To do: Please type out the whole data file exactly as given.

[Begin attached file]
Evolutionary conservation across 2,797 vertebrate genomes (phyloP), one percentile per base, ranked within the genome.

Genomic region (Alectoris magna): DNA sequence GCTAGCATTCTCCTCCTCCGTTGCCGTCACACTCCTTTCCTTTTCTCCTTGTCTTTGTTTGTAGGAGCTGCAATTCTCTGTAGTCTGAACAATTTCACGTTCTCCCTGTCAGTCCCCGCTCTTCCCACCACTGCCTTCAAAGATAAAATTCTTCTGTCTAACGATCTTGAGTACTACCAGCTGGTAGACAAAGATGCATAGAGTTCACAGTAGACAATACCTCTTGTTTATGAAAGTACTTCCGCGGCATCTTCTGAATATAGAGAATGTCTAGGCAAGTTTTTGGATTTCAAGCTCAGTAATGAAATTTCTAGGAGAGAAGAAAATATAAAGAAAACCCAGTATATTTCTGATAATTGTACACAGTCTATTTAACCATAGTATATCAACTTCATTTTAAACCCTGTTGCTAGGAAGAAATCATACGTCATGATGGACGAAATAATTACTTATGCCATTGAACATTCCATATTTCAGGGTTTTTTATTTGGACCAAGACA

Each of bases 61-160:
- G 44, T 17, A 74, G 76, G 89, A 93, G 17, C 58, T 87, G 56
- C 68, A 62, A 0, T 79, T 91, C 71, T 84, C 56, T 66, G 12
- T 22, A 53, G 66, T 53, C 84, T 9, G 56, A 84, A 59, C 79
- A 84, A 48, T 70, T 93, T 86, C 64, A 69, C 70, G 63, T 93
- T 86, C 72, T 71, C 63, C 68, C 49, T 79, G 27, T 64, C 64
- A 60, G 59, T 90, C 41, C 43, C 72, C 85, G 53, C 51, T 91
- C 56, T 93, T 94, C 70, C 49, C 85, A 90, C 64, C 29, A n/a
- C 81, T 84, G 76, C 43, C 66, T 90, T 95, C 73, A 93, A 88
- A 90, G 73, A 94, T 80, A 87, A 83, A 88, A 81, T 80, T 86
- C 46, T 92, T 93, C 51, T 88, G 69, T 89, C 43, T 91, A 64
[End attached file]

Evolutionary conservation across 2,797 vertebrate genomes (phyloP), one percentile per base, ranked within the genome.

Genomic region (Alectoris magna): DNA sequence GCTAGCATTCTCCTCCTCCGTTGCCGTCACACTCCTTTCCTTTTCTCCTTGTCTTTGTTTGTAGGAGCTGCAATTCTCTGTAGTCTGAACAATTTCACGTTCTCCCTGTCAGTCCCCGCTCTTCCCACCACTGCCTTCAAAGATAAAATTCTTCTGTCTAACGATCTTGAGTACTACCAGCTGGTAGACAAAGATGCATAGAGTTCACAGTAGACAATACCTCTTGTTTATGAAAGTACTTCCGCGGCATCTTCTGAATATAGAGAATGTCTAGGCAAGTTTTTGGATTTCAAGCTCAGTAATGAAATTTCTAGGAGAGAAGAAAATATAAAGAAAACCCAGTATATTTCTGATAATTGTACACAGTCTATTTAACCATAGTATATCAACTTCATTTTAAACCCTGTTGCTAGGAAGAAATCATACGTCATGATGGACGAAATAATTACTTATGCCATTGAACATTCCATATTTCAGGGTTTTTTATTTGGACCAAGACA

Each of bases 61-160:
- G 44, T 17, A 74, G 76, G 89, A 93, G 17, C 58, T 87, G 56
- C 68, A 62, A 0, T 79, T 91, C 71, T 84, C 56, T 66, G 12
- T 22, A 53, G 66, T 53, C 84, T 9, G 56, A 84, A 59, C 79
- A 84, A 48, T 70, T 93, T 86, C 64, A 69, C 70, G 63, T 93
- T 86, C 72, T 71, C 63, C 68, C 49, T 79, G 27, T 64, C 64
- A 60, G 59, T 90, C 41, C 43, C 72, C 85, G 53, C 51, T 91
- C 56, T 93, T 94, C 70, C 49, C 85, A 90, C 64, C 29, A n/a
- C 81, T 84, G 76, C 43, C 66, T 90, T 95, C 73, A 93, A 88
- A 90, G 73, A 94, T 80, A 87, A 83, A 88, A 81, T 80, T 86
- C 46, T 92, T 93, C 51, T 88, G 69, T 89, C 43, T 91, A 64